United Kingdom PROM 60 – Bernstein, Shostakovich: Jean‐Yves Thibaudet (piano), Baltimore Symphony Orchestra / Marin Alsop (conductor), Royal Albert Hall, London, 27.8.2018. (CS)
Bernstein – Slava! A Political Overture; Symphony No.2, The Age of Anxiety
Shostakovich – Symphony No.5 in D minor Op.47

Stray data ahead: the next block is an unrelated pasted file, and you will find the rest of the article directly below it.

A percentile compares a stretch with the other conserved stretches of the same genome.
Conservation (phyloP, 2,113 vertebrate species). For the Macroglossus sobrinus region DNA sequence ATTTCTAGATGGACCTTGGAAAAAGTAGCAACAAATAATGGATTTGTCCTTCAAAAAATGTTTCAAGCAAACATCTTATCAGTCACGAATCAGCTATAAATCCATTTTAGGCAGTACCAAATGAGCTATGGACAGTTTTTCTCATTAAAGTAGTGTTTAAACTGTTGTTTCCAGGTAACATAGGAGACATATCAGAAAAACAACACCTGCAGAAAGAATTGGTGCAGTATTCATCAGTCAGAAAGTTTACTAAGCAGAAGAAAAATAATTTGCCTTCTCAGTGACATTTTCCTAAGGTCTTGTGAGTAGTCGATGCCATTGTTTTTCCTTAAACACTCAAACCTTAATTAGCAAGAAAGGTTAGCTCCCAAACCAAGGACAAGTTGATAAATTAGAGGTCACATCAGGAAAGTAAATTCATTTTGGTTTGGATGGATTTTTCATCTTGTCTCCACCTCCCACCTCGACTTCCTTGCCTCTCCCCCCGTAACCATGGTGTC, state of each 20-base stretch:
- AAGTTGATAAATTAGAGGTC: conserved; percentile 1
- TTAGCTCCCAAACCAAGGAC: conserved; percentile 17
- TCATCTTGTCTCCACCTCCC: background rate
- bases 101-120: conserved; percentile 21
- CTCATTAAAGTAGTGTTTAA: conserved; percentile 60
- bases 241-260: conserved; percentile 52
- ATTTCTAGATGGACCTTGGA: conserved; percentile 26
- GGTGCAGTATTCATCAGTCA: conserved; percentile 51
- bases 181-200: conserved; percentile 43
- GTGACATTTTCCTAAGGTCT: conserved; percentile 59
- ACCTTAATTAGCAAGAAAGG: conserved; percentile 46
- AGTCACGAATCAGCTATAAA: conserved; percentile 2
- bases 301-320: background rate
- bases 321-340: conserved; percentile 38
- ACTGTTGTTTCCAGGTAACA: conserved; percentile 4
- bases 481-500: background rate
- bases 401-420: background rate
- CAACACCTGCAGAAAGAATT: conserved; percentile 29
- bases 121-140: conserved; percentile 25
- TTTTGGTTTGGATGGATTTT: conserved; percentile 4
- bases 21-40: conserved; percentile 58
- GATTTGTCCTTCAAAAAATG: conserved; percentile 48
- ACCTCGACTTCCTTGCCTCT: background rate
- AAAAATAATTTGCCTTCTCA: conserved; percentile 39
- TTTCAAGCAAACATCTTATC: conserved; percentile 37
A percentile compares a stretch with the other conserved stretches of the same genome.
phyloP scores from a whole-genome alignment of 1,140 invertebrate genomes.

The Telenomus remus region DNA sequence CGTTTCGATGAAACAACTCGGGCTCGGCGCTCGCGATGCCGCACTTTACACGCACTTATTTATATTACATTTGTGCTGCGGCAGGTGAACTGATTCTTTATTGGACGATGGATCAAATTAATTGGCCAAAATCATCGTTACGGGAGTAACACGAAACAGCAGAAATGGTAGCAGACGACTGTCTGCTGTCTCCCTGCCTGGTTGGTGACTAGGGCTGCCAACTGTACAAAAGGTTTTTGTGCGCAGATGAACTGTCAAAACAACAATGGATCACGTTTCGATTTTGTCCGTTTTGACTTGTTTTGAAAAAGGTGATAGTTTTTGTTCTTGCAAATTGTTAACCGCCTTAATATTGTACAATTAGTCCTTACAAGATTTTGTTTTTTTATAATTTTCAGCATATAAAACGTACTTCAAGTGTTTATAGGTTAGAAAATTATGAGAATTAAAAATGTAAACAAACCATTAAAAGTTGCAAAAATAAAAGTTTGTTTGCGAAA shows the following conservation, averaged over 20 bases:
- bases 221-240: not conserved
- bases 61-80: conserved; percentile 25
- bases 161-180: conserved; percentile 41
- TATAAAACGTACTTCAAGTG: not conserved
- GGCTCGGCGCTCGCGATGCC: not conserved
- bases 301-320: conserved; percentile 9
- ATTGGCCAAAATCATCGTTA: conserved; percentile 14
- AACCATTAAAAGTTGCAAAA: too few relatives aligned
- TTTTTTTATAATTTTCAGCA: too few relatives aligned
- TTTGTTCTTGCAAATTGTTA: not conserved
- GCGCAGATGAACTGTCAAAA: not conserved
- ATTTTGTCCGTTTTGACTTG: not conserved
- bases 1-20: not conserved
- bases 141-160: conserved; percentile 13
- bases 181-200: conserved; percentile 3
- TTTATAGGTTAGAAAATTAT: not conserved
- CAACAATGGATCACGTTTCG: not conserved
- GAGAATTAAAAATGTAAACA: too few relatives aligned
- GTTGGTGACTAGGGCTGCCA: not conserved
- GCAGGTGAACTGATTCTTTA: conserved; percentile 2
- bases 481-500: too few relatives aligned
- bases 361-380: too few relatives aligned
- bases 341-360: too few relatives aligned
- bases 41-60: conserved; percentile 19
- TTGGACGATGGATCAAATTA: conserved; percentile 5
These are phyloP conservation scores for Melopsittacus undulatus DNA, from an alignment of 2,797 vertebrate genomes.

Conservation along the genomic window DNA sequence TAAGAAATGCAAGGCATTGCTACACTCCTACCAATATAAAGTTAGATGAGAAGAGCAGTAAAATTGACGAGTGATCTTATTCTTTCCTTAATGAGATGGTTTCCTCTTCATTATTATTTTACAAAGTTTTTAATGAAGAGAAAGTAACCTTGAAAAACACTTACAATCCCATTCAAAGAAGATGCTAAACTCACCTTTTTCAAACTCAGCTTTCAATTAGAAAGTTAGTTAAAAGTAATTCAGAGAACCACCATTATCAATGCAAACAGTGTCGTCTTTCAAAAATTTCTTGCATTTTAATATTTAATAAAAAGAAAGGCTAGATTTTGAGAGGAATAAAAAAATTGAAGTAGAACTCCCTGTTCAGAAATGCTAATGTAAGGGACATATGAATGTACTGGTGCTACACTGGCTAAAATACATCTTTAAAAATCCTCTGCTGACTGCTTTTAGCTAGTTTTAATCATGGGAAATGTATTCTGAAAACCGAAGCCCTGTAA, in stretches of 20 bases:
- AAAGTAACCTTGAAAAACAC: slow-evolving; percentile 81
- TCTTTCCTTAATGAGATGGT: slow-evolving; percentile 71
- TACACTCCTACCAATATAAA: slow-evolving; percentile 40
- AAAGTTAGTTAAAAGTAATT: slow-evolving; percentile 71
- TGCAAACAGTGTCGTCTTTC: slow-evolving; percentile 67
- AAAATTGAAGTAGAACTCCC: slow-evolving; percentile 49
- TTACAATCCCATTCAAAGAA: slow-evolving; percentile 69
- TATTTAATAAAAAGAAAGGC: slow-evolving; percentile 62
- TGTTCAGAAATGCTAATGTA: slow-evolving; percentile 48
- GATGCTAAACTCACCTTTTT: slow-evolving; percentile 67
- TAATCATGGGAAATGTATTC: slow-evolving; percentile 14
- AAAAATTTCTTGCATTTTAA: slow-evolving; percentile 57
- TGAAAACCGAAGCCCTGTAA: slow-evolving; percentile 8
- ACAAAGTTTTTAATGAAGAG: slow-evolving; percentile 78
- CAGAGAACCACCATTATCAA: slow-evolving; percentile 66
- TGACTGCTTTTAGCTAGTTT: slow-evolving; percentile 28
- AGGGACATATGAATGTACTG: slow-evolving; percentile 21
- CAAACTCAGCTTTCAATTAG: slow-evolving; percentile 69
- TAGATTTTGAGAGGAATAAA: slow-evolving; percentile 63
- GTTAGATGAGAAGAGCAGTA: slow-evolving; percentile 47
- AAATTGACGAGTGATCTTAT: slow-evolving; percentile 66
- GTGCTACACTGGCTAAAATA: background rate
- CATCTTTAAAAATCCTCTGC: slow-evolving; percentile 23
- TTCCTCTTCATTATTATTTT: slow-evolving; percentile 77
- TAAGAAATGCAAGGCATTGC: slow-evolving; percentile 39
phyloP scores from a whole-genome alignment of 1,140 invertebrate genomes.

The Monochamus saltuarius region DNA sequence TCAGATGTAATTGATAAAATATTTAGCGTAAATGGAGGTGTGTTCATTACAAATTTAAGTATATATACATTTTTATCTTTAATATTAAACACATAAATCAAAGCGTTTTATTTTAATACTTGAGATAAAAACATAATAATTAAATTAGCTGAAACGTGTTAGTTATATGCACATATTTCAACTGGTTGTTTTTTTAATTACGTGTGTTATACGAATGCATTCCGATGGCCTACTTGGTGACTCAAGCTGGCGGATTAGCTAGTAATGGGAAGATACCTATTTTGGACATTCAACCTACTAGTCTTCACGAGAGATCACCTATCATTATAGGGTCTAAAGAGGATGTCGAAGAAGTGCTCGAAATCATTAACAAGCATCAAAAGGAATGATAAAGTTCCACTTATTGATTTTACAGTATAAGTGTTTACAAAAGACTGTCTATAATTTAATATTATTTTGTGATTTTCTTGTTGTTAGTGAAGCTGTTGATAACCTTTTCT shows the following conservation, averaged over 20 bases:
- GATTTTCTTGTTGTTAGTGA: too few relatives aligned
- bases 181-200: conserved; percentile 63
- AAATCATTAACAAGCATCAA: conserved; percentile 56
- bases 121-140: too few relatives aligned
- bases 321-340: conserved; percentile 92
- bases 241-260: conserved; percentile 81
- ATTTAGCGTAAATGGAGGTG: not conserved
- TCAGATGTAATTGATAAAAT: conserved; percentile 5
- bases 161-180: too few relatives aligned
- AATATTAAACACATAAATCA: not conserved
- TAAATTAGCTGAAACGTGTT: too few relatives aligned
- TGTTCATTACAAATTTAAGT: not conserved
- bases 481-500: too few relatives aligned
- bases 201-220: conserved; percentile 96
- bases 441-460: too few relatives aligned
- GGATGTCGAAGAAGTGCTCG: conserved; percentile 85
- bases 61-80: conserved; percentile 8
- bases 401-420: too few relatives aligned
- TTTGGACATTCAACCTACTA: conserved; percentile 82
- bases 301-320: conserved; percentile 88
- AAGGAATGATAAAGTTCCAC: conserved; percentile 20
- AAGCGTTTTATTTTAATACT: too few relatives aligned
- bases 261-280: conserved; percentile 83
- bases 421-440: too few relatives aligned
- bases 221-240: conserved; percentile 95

Marin Alsop is a familiar figure to Proms audiences. This concert, concluding the BBC’s celebratory Bernstein 100 weekend, marked the American conductor’s thirteenth appearance on the Royal Albert Hall podium and she has twice led the Last Night festivities, in 2013 (when she became the first women conductor to do so) and 2015. But, the orchestra of which she has been Music Director since 2007 (and where she is scheduled to continue her tenure until 2021) was making its Proms debut during a tour of Ireland and the UK, its first international trip since 2005, and the Prommers gave the Baltimore Symphony Orchestra a hearty welcome when they took to the RAH platform.